Dark Forbid is a homeless blogger in Oxford, U.K. I found out about him when he linked one of my posts to his blog: “Life on the Streets – down and out and blogging.” Dark lives on the streets of Oxford, sleeping rough and visiting drop-in centers during the day. He says he’s been living on the streets for over 8 years now, after he “gave up on this society’s version of life.”  The homeless life was, at first:

freedom from the relentless pay to exist society the UK has become, not an easy life but hell of a lot cheaper. Freedom from the consumable must haves, a way to kiss goodbye to this [life] in a box society.

 

For a time Dark sold Big Issue copies to make enough money to pay for food, but he grew disillusioned with the loosening of controls over who could sell the magazine when he found himself competing for sales with people who were not homeless. He then reluctantly returned to receiving Government benefits of 65 pounds per week, something he finds ‘robs him of all hope of a normal life.’ Selling Big Issue magazines gave him a sense of pride, “I like the fact that what I earn a day is all I have to live on.” He often kept his sales low, choosing to limit his income so that he could only pay for his basic needs. He thought this should help him “give up my addictions, or at least control them.” He kept his daily income below £10.

 

Like many of today’s people who live on the streets, Dark uses free wifi to blog from his smartphone, or writes longer pieces at the free computers at the homeless day center. He is an active commenter on online news articles and forums, commenting on issues such as whether ‘gipsy’s’ (the Romani ethnic group who in Britain, like many other countries in the world, face institutional and cultural discrimination) should be allowed to park trailers on ‘green belt’ land they have bought; and the issue of theft of private property. He has been quoted in local media in Oxford, and interviewed/filmed by a range of people including arts students, a television producer, and the BBC (for its ‘Inside Out – South’ radio series).

 

Aside from spending nights on construction sites and other outdoor hideaway spots, Dark squats abandoned buildings in winter. For a while in December 2010 he lived on a boat.

 

Last week Dark and I began an interview via email. Here is the beginning of our conversation…

 

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MN: In NYC, many people live on the streets because of a shortage of low-income housing in the city. Is the situation similar in Oxford?

DF: Oxford has a real low income housing problem, but the main problem here is being able to afford the housing you get. being a big university town much of the low cost accommodation is taken by students.

 

MN: You say “the homeless are not just the un-housed.” I am curious to hear more of your thoughts on this. How can someone have a house, yet still be homeless?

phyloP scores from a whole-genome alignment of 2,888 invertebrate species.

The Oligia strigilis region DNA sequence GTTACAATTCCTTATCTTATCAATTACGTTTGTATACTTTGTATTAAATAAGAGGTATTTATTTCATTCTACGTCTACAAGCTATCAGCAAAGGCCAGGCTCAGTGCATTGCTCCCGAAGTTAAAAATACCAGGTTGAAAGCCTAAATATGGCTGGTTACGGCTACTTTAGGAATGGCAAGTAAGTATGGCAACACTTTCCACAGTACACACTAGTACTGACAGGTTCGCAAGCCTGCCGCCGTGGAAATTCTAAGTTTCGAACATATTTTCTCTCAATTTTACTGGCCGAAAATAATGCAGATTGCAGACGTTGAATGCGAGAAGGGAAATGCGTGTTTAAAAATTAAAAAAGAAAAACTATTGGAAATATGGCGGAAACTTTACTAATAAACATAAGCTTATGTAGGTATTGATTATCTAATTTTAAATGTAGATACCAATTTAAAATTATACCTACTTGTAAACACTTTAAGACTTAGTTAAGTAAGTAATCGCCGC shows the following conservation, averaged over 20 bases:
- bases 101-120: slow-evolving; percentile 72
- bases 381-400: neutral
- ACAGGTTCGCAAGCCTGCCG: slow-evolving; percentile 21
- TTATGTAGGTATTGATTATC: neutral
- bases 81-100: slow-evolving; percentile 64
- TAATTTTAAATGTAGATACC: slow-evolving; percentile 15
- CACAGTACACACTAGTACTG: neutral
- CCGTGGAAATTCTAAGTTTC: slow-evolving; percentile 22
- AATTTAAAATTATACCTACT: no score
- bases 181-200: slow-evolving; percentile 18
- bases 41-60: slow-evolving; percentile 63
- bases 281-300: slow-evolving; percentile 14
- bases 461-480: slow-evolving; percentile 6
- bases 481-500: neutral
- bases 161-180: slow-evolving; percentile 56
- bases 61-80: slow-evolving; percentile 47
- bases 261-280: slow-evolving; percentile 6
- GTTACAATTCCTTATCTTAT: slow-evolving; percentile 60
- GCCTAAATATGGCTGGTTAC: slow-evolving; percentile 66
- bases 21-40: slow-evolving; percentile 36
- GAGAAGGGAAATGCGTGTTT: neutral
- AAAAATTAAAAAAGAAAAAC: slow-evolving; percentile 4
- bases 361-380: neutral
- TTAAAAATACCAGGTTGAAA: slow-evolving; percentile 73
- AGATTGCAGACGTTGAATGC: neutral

DF: Sorry bad quote… homelessness is not housing issue, for most people its keeping the house you get… I know many people who are just unable to be housed, like chronic hoarders, pyromaniac fire [users] etc..

 

MN: Do you meet a full range of homeless types on the street there, or is there one ‘typical’ kind of homeless person?

DF: That made me smile… what is “full range” homeless… Oxford has them all from trolley pushers,  insane drug addicts, and those who just like the life.

 

MN: What do you think about people who travel full-time, living in campervans or camping on the beach? I mean, people who are wanderers. Do you think they are homeless too?

DF: I think it depends if they enjoy the lifestyle they have, a campervan liver who likes the life it gives is different from someone desperate for a flat forced to live in a van… It’s being happy with the life their accommodation provides.

 

MN: Do you think a person can be “emotionally homeless?” And how about “spiritually homeless”? (I’m not sure how I would define spiritually homeless, so whatever this means to you… if you have any thoughts on it.)

DF: That all comes down to what you seeking from your life… can bad housing ever be called home?… Spiritually homeless? If your belief is affected by your housing, you must have the wrong God, or are you talking about the misery sub-standard housing brings to those forced to live there?

 

MN: In all your time on the streets, have you ever felt “at home?”

DF: Me I’m at home every where… some say Dark was born homeless.

 

MN: Do you think you need a house now, to feel at home, or do you think that something else makes up a home for you?

DF: I squat empty houses sometimes… usually winter, a house of my own differs by having bills I’d never pay.

 

MN: In the video of Jeff on invisiblepeople.tv here: http://invisiblepeople.tv/blog/ (if you scroll down, Jeff’s story is the second one, below Amy’s), Jeff says that the last time he slept inside on a ‘real’ bed he felt “caged.” Has this ever been your experience, or have you heard about other homeless people having trouble sleeping inside after years on the streets?

DF: No I sleep inside fine… I sometimes use the whole claustrophobic story to avoid staying with people I rather not live with.

 

MN: Alexander Masters is a British author who wrote a biography of a homeless man. The book is called “Stuart: A Life Backwards.” In that, he says that self-confidence can play a role in why people end up on the streets, for example if they have had a bad divorce or a business failure. I’m not sure I agree with his viewpoint, but I’d like to hear your perspective. Do you think self-confidence is an important factor in why people become homeless?  Do you think it has played a role in your own homelessness?

DF: Most would say my self-confidence is fine… over critical of myself is just the way I am.

 

MN: Finally, what does “home” really mean to you?

DF: Nothing really never had roots so deep it would cause me pain to leave… but for most, happiness-safety and home should never be apart.

 

Just being nice – Melody Nixon

In Melody Nixon, nonfiction on July 23, 2011 at 6:28 pm

Well, I passed another night in the soup kitchen while successfully avoiding dilettantism. Phew!  It was a battle, but I managed to unplug the tentacles of apathy.

 

Last night’s work in the soup kitchen was actually really fun. I was the green salad server, and I worked alongside Trev, who served macaroni salad and turkey salad. He was so funny, he is a homeless man from the south and he talked in a way I could barely decipher – the most rolling and deep accent ever. He kept making jokes and shouting, and I just kept laughing.

Keep Reading…

Self-Selecting into a Product – Melody Nixon

In Melody Nixon, nonfiction on July 22, 2011 at 3:55 pm

The pragmatism of modern corporate-speak is almost gorgeous. I mean, where else can you find such literal speech? Phrases like “learnings to take away” (no, not a kind of fried gangly meat from a fast food joint), “impactful experience” and “multi-session explorations” are so much more reaching and ambitious than “stuff we learned today,” “interesting,” and “lots of different periods of time talking about the same thing.”